Web page testing – 5 BIG perks you get from automation
It is absolutely amazing what a difference automation makes. Not only for web page testing, but taking mundane tasks from people and assigning them to computers generally makes workers happier. Then, they can direct their time to more productive endeavours, right? Managers and stakeholders will be happier and more trusting of their business process. Customers are happier and safer. So what’s the catch?
Automation is not easy 🙁
Automation is not a one-size-fits-all 🙁
Automation is safer, but it is not bulletproof 🙁
Automated systems need maintenance 🙁
We’ve talked about web page testing automation in a previous article, so you might remember how Quality Assurance is crucial for reliable software delivery. But is it really worth it to test every thing, every time we release a new version of an app? It is cumbersome for testers to keep doing the same actions over and over again. Then, it is fairly impossible to cover all platforms and operating systems available out there. As it seems, testing is a perfect candidate for automation.
Software test automation is the process of using separate software to execute tests and compare actual outcomes with predicted outcomes for the system-under-test. But is it worth it? Keep reading to find out.
Perk #1. Time is money
Mundane, repetitive, thoughtless tasks are meant for computers. Consider a test suite that takes around 2 hours for a manual tester to run through. A big release comes along and they need test for regressions. Of course, they need to do this on multiple browsers and/or operating systems, so they reproduce that 2 hours-long activity a few times. That’s at least a day’s work of repetitive clicking, form inputs and waiting. Not to mention all the documenting of actual app responses, as they compare with the expected behaviour.
An automated web page testing suite runs much faster than a manual tester. In designing an equivalent automated test suite, you need to consider that:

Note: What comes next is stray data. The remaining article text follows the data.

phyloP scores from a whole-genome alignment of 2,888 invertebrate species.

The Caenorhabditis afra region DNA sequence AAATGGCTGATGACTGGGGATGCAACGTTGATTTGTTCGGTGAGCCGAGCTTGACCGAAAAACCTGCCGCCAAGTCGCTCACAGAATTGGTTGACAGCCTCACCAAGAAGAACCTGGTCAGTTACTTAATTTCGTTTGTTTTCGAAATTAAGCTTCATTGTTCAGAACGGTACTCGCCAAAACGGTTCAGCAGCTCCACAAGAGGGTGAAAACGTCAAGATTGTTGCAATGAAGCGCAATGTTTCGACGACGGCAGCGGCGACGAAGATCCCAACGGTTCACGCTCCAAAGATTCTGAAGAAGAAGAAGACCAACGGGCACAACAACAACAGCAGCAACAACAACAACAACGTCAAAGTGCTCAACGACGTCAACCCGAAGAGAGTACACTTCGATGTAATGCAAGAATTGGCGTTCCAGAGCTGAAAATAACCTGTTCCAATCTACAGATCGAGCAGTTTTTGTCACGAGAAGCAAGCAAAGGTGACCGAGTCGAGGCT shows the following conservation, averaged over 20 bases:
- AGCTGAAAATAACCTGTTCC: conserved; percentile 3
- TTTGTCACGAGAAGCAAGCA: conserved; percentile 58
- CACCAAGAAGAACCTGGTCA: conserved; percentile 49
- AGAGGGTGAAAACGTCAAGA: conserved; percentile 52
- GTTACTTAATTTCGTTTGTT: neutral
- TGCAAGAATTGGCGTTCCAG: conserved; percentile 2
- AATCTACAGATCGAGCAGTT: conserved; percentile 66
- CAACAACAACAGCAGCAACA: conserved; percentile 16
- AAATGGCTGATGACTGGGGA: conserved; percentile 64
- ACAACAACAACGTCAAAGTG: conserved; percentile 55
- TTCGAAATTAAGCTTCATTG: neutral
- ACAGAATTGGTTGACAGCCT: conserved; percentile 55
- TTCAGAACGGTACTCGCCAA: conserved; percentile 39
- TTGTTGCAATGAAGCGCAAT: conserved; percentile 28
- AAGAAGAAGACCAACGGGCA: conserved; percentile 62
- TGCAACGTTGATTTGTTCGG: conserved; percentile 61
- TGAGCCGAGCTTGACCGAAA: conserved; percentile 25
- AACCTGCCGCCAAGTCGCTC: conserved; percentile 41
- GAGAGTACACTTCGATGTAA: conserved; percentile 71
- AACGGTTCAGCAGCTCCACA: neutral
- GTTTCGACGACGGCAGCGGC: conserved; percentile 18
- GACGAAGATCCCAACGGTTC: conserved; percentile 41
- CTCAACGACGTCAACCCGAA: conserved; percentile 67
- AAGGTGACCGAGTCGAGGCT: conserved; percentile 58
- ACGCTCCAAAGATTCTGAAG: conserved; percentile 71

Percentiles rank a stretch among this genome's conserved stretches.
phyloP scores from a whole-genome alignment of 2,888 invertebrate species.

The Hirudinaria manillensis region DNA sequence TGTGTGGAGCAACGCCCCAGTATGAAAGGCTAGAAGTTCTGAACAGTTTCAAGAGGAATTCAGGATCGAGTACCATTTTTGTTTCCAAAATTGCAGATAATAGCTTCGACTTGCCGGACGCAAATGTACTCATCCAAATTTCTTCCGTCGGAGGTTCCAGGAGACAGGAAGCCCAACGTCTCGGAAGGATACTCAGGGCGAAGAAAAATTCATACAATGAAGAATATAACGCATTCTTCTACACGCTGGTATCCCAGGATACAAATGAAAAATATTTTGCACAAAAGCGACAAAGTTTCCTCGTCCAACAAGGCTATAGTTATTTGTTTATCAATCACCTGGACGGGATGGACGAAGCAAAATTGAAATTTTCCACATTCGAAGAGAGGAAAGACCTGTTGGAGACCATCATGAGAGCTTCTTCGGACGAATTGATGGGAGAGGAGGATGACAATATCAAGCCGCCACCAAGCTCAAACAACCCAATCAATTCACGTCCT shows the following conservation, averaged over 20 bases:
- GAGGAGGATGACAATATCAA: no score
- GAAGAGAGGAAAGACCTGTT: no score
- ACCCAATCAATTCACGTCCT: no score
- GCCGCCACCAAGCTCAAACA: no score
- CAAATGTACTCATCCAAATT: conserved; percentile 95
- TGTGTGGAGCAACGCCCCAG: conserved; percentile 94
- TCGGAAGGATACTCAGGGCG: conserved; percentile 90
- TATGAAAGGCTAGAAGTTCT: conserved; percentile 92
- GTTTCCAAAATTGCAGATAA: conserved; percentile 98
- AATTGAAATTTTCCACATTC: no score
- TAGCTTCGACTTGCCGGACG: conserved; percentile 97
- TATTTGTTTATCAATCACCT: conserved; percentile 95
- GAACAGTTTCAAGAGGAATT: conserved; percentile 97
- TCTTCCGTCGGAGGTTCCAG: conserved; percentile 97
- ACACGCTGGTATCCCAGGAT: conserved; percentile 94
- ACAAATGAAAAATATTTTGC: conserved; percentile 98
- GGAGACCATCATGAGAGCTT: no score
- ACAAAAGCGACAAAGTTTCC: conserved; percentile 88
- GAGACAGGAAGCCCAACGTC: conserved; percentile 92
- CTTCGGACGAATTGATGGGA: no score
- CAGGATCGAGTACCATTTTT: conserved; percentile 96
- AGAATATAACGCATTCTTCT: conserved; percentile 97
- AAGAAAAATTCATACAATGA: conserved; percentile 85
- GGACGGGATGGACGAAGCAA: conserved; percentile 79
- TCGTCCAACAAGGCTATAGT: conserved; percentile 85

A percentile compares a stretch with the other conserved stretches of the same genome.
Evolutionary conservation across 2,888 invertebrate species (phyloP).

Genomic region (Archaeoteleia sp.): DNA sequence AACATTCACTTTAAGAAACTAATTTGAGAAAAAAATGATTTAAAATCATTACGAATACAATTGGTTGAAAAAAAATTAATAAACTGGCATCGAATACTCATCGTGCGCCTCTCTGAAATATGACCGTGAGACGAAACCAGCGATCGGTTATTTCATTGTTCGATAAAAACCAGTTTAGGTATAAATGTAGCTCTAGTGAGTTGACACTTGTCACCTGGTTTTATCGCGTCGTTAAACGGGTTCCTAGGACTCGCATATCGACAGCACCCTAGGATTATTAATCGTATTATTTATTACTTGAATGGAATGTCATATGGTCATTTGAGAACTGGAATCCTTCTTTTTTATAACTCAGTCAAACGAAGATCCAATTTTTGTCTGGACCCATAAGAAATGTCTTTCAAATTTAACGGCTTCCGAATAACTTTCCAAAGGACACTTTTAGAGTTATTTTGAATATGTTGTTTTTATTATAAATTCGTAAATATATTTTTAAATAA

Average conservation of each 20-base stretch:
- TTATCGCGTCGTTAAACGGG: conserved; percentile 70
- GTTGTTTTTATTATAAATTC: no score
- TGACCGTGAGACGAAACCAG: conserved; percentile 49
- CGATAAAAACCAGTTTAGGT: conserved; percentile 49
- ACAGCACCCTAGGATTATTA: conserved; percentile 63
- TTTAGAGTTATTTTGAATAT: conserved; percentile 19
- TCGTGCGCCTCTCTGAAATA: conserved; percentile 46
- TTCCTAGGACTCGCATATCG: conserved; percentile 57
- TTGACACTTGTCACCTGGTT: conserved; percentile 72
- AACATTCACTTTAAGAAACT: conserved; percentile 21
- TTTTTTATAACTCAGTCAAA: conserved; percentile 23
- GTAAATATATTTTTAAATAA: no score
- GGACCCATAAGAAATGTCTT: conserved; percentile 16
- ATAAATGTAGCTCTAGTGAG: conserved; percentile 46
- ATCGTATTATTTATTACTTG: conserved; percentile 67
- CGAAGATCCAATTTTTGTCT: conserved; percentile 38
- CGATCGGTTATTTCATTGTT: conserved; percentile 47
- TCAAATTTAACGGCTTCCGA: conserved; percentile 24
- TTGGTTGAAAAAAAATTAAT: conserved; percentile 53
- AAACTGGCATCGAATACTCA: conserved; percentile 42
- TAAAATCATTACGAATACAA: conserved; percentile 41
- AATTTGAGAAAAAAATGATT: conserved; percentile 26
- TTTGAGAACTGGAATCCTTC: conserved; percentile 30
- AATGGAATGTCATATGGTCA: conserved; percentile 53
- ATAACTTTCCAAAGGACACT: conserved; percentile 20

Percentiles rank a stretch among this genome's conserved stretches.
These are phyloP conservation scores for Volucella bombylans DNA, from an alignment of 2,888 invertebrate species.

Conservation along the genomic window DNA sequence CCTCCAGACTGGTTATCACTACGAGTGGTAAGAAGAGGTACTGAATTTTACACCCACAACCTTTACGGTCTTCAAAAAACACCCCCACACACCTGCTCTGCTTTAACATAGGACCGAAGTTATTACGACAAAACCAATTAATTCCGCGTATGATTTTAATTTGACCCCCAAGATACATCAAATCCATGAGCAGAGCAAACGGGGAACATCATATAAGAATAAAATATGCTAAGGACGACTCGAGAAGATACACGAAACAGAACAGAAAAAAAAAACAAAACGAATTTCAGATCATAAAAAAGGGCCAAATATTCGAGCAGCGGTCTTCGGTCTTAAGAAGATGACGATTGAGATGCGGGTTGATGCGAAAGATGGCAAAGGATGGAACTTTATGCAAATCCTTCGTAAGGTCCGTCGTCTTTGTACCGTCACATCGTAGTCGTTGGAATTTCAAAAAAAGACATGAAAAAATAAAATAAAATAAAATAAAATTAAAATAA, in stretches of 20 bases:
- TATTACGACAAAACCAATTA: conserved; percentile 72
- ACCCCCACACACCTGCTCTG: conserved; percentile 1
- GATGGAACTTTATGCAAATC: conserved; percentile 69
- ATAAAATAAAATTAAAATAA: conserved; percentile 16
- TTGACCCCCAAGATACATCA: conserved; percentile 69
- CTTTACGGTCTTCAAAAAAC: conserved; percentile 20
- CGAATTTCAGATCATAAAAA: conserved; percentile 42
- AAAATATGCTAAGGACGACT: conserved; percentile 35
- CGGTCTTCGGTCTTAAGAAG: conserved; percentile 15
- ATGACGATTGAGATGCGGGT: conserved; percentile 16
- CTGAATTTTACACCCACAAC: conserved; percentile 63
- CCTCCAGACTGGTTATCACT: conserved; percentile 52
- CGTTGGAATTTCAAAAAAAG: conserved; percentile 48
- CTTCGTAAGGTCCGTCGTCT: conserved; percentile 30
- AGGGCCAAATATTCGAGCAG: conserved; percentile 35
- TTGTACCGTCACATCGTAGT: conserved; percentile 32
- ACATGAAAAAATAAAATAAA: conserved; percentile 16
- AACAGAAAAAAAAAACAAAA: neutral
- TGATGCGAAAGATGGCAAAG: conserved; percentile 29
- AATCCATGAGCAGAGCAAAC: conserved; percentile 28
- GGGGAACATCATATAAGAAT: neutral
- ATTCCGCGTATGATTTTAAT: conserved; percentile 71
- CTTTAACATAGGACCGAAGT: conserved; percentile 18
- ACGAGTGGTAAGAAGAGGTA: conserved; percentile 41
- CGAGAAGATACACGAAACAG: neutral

- the same 2 hour manual test suite could take just a few minutes to run
- there is time flexibility; you can run automated tests in parallel, part of your continuous integration or continuous delivery process, only look at them if they fail etc.
- they can be reused as many times as needed without change. So if you spend 8h to develop the automated test suite, you will save that time back in short time. Maybe even a couple of releases. That is, unless…
Say your web app is changing rapidly. Or maybe the specifications are unstable. In that case, you will not get the same fantastic benefits from automated web page testing. Why? Well, you need to adjust the test suite too, every time you adjust the specs and/or the app’s behaviour. By the way, we thought about this when developing Trudon, our codeless QA automation tool. We use Artificial Intelligence to determine whether the app was changed in appearance, but not in functionality. Therefore we can continue testing, and warn about the small changes when reporting.
Furthermore, consider the skillset. Helping manual testers expand into automation can have an initial formative cost. Depending on the technology they need to learn, it can take from little overhead to learning serious programming skills.
Perk #2. Reliability
Let’s get back to our manual tester. He’s been at it for a good 4 hours now. And he’s getting into his third run of this test suite, but… things get a little boring and he starts rushing the process. It’s not that he is sloppy, or that he has any intention of slipping. It’s just that the human attention span is really not that great.
On the other hand, automated tests never falter from their set up path. Every step is performed in the exact same order it was designed to. This is a matter of self-documentation. Manual testers could stumble into a but without documenting anything, and then struggle to reproduce the bug. But with automated testing, we know the exact line where (in regards of automation step) the test failed, the data that was used at that time and the exact steps to reproduce. So, by automating, we give programmers a decent starting point for investigating a fix. And we need those clues to go from web page testing to web page fixing 🙂